by Dr. Michael Sanera
Director of Research and Local Government Studies
The food truck controversy in Raleigh raises serious ethical questions for Raleigh’s city planners, including Raleigh’s chief planner, Mitch Silver. For anyone who followed the long controversy, the decision to prevent food trucks from operating within 100 feet of an existing restaurant, along with numerous other restrictions, was specifically designed as economic protectionism for existing restaurants. In other words, the police powers of the city were used to protect existing restaurants from economic competition from food trucks.
Silver currently serves as the president of the American Planning Association (APA), the nation’s preeminent planning organization. As such, he should be aware of the APA’s "Code of Ethics and Professional Conduct." Section A, "Principles to Which We Aspire," begins with: "Our primary obligation is to serve the public interest…"
This section goes on to state:
a) We shall always be conscious of the rights of others.
b) We shall have special concern for the long-range consequences of present actions.
c) We shall pay special attention to the interrelatedness of decisions.
d) … Participation should be broad enough to include those who lack formal organization or influence.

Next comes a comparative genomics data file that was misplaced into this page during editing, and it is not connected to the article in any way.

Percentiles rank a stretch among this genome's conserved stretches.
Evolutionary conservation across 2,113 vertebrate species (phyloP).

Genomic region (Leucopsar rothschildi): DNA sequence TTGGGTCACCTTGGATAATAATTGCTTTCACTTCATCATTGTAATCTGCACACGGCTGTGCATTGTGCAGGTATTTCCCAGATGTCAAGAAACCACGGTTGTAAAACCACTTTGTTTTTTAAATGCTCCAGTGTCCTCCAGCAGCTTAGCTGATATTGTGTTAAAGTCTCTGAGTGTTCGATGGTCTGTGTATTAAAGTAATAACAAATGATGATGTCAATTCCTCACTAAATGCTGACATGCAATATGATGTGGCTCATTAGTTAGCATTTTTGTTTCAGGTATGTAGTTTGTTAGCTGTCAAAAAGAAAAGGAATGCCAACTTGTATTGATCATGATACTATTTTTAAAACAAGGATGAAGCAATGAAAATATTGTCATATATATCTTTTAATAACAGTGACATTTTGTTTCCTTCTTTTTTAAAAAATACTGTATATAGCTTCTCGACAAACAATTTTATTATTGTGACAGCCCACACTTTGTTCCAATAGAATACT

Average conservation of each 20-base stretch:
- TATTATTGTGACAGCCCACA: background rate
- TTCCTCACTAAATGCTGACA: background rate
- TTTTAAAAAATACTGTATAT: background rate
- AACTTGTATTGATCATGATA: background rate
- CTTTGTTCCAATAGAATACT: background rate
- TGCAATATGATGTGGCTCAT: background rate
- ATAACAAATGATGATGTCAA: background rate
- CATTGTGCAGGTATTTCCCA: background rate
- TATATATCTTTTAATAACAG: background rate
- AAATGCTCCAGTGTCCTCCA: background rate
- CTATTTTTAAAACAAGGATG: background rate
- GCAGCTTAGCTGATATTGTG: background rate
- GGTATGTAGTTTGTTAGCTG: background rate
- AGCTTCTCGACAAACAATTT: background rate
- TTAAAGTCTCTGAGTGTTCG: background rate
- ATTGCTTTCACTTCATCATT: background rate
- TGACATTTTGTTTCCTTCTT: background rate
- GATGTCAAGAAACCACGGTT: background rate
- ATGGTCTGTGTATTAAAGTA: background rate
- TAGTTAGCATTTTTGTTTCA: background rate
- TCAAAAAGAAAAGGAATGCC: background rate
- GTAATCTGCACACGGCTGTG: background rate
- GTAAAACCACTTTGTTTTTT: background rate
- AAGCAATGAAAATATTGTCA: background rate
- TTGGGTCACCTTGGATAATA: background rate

e) … [E]xpand choice and opportunity for all persons, recognizing a special responsibility to plan for the needs of the disadvantaged and to promote racial and economic integration. We shall urge the alteration of policies, institutions, and decisions that oppose such needs.
How does a narrow, special-interest zoning ordinance designed to protect existing restaurants from economic competition serve the public interest? Did the planning department under Silver’s leadership at any time inform the council members that:
Raleigh’s planners failed to provide this information to the city council members before they voted on the ordinance. Thus, they are in violation of their own code of ethics. I wonder how the APA under Mitch Silver’s tenure as president would respond to a formal ethics complaint?
What is abundantly clear is that this ordinance is not in the "public interest," because it was designed specifically to protect existing restaurants from economic competition from food trucks.
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